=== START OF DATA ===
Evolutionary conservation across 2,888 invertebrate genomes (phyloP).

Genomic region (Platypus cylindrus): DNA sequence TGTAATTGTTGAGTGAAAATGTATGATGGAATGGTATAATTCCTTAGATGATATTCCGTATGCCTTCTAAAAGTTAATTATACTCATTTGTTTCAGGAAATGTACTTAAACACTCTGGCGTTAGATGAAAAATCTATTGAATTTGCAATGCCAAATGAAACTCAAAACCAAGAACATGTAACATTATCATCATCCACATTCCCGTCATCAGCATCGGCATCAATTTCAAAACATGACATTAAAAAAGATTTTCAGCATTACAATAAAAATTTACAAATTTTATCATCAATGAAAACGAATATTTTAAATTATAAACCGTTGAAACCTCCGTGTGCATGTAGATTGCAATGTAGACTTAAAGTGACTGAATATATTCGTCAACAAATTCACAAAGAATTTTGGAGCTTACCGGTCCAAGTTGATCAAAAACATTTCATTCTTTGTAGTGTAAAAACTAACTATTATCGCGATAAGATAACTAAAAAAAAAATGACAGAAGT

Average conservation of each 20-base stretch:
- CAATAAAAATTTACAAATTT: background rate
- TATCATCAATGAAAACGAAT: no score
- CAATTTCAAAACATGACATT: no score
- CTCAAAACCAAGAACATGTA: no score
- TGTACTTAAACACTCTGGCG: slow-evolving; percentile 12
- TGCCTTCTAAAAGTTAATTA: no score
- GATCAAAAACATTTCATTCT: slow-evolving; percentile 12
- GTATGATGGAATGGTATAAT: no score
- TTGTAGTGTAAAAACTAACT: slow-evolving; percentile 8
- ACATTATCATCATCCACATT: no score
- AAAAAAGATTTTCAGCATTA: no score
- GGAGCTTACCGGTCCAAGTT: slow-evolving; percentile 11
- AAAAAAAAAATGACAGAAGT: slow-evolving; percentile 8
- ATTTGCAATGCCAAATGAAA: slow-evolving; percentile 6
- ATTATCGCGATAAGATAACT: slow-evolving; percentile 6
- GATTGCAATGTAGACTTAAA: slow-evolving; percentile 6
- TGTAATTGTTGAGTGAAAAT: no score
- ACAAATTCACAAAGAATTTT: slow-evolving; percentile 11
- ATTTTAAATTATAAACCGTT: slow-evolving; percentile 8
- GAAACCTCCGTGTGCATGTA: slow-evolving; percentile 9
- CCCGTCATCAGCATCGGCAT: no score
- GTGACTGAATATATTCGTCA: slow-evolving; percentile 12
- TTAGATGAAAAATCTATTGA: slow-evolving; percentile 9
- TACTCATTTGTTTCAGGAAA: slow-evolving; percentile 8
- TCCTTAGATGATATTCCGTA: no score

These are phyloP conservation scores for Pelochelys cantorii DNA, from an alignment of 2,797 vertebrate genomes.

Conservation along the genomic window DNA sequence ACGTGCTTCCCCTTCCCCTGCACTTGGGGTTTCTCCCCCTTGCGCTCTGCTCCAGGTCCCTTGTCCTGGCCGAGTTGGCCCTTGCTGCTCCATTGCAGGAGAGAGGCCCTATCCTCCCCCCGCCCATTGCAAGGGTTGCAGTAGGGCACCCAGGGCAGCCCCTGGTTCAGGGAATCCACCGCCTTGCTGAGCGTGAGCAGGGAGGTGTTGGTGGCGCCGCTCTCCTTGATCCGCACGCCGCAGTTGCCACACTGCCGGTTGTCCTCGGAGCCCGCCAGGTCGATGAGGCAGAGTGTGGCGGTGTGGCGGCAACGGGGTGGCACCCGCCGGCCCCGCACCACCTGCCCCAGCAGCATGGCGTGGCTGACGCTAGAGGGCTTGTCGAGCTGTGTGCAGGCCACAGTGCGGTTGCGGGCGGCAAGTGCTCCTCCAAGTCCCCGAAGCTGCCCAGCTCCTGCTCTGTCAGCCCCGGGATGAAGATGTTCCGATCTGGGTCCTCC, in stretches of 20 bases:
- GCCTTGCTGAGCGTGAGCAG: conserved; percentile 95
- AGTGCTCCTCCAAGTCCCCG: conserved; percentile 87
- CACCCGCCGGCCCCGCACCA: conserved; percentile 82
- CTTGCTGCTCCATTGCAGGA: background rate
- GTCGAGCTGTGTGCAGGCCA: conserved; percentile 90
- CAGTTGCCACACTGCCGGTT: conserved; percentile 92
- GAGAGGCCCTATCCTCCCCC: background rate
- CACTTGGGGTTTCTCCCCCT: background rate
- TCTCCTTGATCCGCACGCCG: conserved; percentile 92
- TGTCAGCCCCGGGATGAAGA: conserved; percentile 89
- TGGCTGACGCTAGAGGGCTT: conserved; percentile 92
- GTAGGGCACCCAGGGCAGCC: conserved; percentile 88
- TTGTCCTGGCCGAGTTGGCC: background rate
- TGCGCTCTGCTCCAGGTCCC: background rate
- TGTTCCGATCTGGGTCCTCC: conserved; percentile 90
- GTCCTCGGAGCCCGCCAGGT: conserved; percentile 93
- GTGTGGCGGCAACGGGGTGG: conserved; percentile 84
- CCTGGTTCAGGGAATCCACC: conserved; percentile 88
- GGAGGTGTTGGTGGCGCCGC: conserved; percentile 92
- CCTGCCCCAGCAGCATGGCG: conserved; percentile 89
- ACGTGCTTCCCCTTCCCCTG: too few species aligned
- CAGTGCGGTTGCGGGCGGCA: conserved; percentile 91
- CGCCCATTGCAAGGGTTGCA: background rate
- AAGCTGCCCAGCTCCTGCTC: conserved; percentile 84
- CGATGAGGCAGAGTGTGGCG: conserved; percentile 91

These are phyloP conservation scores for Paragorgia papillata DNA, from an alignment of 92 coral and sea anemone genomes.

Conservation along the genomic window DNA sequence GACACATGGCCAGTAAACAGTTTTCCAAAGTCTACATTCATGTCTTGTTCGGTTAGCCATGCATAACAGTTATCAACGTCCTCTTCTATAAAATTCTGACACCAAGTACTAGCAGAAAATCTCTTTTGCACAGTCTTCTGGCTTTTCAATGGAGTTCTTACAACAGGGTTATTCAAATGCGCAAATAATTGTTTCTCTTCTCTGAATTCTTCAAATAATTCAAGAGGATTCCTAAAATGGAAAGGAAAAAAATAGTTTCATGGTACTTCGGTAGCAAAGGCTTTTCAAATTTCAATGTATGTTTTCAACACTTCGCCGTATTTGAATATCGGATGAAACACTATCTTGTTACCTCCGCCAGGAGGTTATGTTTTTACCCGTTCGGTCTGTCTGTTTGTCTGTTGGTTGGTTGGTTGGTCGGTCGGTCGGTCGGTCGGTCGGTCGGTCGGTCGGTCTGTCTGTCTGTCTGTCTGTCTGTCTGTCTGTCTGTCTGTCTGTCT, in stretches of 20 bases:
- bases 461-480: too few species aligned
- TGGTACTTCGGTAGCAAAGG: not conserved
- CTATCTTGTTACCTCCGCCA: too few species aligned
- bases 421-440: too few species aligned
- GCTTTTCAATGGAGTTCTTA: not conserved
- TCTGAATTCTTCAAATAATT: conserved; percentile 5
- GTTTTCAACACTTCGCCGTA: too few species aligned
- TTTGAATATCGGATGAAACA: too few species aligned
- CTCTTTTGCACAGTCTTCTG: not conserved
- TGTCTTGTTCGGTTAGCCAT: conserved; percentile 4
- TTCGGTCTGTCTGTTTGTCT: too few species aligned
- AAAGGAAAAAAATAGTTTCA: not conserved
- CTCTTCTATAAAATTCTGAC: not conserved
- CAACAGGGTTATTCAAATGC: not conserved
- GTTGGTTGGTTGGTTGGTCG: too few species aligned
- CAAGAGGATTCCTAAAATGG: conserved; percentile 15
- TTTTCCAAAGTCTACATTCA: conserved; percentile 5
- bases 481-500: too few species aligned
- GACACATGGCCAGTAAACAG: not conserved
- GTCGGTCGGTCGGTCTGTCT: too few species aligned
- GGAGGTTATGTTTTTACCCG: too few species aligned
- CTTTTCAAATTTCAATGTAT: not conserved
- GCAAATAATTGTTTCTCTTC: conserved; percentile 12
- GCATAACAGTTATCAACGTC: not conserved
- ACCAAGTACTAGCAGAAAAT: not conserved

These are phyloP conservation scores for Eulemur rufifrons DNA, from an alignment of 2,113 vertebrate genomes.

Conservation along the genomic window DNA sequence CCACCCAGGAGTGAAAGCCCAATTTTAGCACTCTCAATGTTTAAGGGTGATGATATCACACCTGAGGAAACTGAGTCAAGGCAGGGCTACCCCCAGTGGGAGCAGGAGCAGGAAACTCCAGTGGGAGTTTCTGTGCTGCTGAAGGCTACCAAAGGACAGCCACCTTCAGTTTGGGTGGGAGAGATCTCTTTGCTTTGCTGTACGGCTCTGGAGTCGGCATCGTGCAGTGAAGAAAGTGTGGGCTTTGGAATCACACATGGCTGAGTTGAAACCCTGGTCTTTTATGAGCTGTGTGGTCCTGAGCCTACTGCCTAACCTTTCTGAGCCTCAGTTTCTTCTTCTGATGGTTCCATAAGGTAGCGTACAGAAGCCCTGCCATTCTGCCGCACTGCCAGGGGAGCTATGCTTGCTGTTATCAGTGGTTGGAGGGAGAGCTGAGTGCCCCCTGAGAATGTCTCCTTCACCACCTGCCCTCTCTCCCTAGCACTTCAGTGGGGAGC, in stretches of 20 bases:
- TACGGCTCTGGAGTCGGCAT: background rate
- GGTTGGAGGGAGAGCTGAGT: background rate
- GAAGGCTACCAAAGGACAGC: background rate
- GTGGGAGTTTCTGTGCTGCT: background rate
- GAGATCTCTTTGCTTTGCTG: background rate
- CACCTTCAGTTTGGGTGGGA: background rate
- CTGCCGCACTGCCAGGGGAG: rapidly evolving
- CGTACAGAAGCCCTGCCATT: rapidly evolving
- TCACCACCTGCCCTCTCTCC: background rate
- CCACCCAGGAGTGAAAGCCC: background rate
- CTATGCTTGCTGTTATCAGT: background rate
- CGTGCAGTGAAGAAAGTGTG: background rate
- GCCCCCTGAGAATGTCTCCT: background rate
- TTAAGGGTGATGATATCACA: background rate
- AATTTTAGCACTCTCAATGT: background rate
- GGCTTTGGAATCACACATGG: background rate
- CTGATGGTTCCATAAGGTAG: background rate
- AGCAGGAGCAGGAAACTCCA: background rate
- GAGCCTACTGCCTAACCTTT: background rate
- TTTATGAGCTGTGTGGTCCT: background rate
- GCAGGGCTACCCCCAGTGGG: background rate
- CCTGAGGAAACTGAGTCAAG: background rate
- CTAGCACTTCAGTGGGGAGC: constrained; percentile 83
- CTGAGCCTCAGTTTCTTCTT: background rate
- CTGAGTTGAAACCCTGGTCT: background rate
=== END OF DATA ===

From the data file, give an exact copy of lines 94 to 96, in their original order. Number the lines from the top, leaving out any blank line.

- CCACCCAGGAGTGAAAGCCC: background rate
- CTATGCTTGCTGTTATCAGT: background rate
- CGTGCAGTGAAGAAAGTGTG: background rate